Esophageal variceal hemorrhage is caused by pressure elevation in the portal venous system, leading to engorged esophageal veins that can bleed spontaneously. Approximately 90% of portal hypertension is due to liver cirrhosis.5 The remaining 10% of cases are primarily vascular in etiology, with endothelial dysfunction and thrombosis leading to increased portal resistance. Noncirrhotic causes of portal hypertension include malignancy, congenital diseases, viral hepatitides, vascular thromboses or fistulae, constrictive pericarditis, fatty liver of pregnancy, drugs, radiation injury, and infiltrative diseases.5
Sarcoidosis may cause noncaseating granulomas to form in the liver, leading to portal hypertension and fatal exsanguination from esophageal variceal hemorrhage. Although the lesions of sarcoidosis classically form in the lungs, any organ system may be affected.6,7 Frank cirrhosis of the liver occurs in only 1% of sarcoidosis patients; however, radiographic involvement of the liver is seen in 5% to 15% of patients.8
There are several mechanisms which may be responsible for portal hypertension in patients with sarcoidosis, including granulomas causing mass effect on the hepatic sinusoids; arteriovenous shunts within the granuloma; granulomatous phlebitis within the sinusoids; or compressive periportal lymphadenopathy.9 Regardless of the mechanism, a review of the literature demonstrates an association between sarcoidosis and symptomatic portal hypertension.2,4,10,11Although our patient ultimately died, early initiation of massive blood transfusion protocol, airway protection, attention to electrolytes, and endoscopic control of the hemorrhage source provided the best chance for survival.
The first priority in managing and treating esophageal varices is to secure the patient’s airways to prevent aspiration. Two large bore IV lines should be placed to permit rapid infusion of crystalloid fluids or blood products. Initiating antibiotics, specifically IV ceftriaxone, to patients with variceal bleeding is a class I recommendation, as this is the only intervention shown to increase patient survival.12 Although proton pump inhibitors (PPI) and somatostatin analogues (typically octreotide) are frequently given, they are both class II recommendations because there is limited evidence supporting the benefit of their use.12 However, current guidelines recommend treating patients for variceal bleeding with an initial bolus of a PPI, followed by a continuous infusion of PPI for 72 hours. As previously noted, multiple studies, have failed to show any decrease in mortality associated with this treatment.12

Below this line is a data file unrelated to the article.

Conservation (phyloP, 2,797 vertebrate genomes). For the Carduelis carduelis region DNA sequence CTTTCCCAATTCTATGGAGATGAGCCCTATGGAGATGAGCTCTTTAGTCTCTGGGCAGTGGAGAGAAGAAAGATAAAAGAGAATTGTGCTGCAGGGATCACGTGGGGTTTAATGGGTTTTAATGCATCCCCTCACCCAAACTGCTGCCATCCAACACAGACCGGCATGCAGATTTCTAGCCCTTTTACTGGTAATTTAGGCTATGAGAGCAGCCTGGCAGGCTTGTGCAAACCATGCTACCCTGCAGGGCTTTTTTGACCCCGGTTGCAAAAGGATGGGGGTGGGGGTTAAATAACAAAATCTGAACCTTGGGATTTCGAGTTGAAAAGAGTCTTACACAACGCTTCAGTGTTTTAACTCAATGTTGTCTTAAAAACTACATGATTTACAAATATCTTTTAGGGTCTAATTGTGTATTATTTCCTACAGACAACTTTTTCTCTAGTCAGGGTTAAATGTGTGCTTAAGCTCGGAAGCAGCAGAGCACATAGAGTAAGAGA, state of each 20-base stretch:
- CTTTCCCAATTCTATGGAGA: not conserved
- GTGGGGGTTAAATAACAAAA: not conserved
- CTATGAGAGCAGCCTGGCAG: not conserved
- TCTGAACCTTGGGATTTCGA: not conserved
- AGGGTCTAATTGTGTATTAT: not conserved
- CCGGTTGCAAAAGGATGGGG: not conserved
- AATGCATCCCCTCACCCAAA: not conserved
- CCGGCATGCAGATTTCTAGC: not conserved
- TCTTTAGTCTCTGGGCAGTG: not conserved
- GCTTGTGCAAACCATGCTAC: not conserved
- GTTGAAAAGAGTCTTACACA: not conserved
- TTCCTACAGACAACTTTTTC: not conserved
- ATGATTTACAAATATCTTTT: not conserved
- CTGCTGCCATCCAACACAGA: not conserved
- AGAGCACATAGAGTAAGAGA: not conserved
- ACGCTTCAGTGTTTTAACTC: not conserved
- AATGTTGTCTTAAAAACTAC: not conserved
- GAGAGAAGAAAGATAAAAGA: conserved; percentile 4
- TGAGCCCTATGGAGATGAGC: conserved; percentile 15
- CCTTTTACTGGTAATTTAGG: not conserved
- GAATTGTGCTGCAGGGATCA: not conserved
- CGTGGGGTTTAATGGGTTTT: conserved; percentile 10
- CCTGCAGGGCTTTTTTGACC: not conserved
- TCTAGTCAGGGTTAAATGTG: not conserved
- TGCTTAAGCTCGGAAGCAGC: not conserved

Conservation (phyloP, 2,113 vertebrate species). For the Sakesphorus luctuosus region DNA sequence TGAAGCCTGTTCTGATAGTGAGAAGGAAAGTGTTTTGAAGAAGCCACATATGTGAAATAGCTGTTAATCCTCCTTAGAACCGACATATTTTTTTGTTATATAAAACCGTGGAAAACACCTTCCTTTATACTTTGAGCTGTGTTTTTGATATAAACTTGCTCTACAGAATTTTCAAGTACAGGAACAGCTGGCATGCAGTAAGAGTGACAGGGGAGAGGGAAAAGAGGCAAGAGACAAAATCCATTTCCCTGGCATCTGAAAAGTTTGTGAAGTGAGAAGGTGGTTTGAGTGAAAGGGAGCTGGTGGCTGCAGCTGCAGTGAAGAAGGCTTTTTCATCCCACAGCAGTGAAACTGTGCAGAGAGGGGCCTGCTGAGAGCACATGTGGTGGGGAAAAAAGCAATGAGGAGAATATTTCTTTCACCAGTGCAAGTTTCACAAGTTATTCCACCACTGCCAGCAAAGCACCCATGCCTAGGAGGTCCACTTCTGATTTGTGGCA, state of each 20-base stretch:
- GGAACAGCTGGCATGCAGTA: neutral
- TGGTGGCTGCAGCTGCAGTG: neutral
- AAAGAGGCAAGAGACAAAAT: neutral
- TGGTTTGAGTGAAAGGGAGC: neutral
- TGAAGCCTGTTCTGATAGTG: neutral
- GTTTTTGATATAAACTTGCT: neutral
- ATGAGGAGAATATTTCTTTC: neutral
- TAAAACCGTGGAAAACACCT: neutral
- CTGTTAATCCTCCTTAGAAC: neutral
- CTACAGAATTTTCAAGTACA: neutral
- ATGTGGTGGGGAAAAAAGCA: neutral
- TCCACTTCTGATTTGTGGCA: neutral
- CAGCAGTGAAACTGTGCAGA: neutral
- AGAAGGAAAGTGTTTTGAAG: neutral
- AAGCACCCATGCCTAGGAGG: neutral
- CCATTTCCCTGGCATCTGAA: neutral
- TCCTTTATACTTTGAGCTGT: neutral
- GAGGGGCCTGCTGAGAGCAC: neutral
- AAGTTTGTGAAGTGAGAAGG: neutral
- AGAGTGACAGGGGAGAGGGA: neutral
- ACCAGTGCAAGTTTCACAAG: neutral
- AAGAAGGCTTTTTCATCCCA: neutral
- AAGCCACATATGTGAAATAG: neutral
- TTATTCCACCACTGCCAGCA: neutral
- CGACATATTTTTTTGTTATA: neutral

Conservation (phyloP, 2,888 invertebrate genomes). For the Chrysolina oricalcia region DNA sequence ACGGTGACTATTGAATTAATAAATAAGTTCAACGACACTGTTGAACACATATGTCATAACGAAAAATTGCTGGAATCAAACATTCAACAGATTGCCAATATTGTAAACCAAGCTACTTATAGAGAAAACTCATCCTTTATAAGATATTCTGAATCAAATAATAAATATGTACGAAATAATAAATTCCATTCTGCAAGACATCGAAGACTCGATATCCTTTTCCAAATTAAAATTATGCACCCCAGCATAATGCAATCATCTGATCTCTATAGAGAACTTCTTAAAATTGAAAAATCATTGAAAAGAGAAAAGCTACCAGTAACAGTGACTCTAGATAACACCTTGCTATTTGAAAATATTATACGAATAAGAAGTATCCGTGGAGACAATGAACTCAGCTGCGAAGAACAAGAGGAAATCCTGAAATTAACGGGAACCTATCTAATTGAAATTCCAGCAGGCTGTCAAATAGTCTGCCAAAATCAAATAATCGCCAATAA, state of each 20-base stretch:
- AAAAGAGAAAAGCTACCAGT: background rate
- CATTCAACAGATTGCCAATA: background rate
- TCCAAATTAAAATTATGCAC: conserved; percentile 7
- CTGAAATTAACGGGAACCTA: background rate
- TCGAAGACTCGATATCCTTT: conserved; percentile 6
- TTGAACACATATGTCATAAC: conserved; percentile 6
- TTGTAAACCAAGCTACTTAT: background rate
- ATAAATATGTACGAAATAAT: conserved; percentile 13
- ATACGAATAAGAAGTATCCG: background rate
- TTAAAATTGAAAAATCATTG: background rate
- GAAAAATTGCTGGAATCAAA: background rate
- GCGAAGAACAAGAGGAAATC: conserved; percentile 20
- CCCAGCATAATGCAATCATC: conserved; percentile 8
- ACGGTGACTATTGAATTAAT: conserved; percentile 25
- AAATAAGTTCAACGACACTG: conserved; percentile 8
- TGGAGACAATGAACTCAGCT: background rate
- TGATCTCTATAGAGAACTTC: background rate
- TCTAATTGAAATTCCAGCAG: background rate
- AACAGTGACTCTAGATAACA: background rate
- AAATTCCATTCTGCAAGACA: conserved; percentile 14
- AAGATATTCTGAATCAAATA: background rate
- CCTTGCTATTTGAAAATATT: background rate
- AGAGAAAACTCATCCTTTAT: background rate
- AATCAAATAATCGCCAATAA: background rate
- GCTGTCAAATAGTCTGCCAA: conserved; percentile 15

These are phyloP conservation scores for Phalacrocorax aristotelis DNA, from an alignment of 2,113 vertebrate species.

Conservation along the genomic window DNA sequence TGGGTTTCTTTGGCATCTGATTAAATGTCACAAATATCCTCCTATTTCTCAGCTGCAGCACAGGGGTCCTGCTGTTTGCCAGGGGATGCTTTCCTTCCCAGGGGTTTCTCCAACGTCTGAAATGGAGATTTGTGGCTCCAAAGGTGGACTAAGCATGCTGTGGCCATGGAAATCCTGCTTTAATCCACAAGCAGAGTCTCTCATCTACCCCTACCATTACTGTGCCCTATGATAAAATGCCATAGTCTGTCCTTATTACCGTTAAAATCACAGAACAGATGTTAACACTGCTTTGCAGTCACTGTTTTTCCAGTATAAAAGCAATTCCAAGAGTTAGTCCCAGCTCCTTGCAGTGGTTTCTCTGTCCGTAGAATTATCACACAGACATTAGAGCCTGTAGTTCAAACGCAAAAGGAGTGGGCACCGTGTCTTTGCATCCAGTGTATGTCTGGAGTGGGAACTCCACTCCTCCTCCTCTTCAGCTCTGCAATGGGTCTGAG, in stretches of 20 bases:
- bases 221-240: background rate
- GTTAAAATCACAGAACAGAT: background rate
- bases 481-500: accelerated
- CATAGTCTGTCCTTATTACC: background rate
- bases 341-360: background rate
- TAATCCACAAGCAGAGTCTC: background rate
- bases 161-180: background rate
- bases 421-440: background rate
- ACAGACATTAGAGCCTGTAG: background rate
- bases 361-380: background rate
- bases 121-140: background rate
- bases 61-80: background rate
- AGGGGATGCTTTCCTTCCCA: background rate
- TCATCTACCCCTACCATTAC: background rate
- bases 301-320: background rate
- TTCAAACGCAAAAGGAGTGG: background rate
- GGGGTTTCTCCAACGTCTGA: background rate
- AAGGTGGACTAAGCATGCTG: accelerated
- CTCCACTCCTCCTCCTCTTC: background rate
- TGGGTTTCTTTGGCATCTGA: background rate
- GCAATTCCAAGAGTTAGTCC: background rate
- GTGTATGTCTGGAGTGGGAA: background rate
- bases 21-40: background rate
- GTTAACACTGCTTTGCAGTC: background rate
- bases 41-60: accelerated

Other agents that are used to treat variceal bleeding include octreotide and vasopressin. Octreotide, a somatostatin analog, is generally given as an initial IV bolus followed by continuous infusion, and has been shown to decrease transfusion requirements without mortality benefit.12 Vasopressin is generally given to critically ill patients, and is considered a third-line treatment for variceal bleeding.
Since our patient had a history of chronic kidney disease, desmopressin was empirically administered in the event platelet dysfunction was a contributing factor to bleeding.13 The absence of cirrhosis was significant because our patient was unlikely to have a bleeding diathesis caused by coagulation factor deficiency. Therefore, the goal transfusion ratio of blood products should be balanced, similar to that in traumatic exsanguination, rather than favoring an increased ratio of plasma to other blood products. Similarly, tranexamic acid was administered because insufficient tamponade rather than coagulopathy was the presumed cause of sustained hemorrhage.
An additional complicating factor in our patient’s care was the potential effect of the massive transfusion on electrolytes. Packed RBCs have a pH of approximately 6.8 and may carry up to 25 mmol/L of potassium, which may have exacerbated our patient’s underlying hyperkalemia.14 Rapid blood transfusion also places patients at risk for acute hypocalcemia secondary to citrate toxicity; this did not occur in our patient in part because the metabolic function of her liver was preserved and citrate could be broken down in the hepatocyte Krebs cycle.15 Calcium therapy doubled as treatment for the hyperkalemia and as prophylaxis against further hypocalcemia. No dysrhythmias were observed.
Emergency physicians should consult with gastroenterology services so that an endoscopy can be performed as soon as possible to evaluate for and control bleeding. When an endoscopy cannot be performed rapidly, there are multiple balloon tamponade devices available that can be used to temporize the bleeding, such as the Sengstaken-Blakemore tube.12
Although balloon tamponade devices are typically reserved for the last line of therapy, endoscopy rather than transjugular intrahepatic portosystemic shunt (TIPS) was the preferred method of hemorrhage source control in our patient for several reasons. First, although the working diagnosis of varices was based on the patient’s history, we wanted to evaluate for other causes of upper gastrointestinal bleeding since our patient had no history of endoscopy. Therefore, endoscopy had both a therapeutic and diagnostic value. Secondly, though TIPS may decrease pressure within the bleeding varix, only endoscopy permits direct hemostasis. Also, endoscopy also was preferred over TIPS because our patient was too unstable to move to the interventional radiology suite.16
Although life-threatening esophageal variceal hemorrhage is a rare manifestation of an uncommon disease, it should be considered in the differential diagnosis of a patient who has sarcoidosis and presents with gastrointestinal bleeding. Additionally, when caring for a patient with massive hematemesis without evidence of liver cirrhosis, other etiologies of portal hypertension and esophageal varices, such as sarcoidosis, should be considered.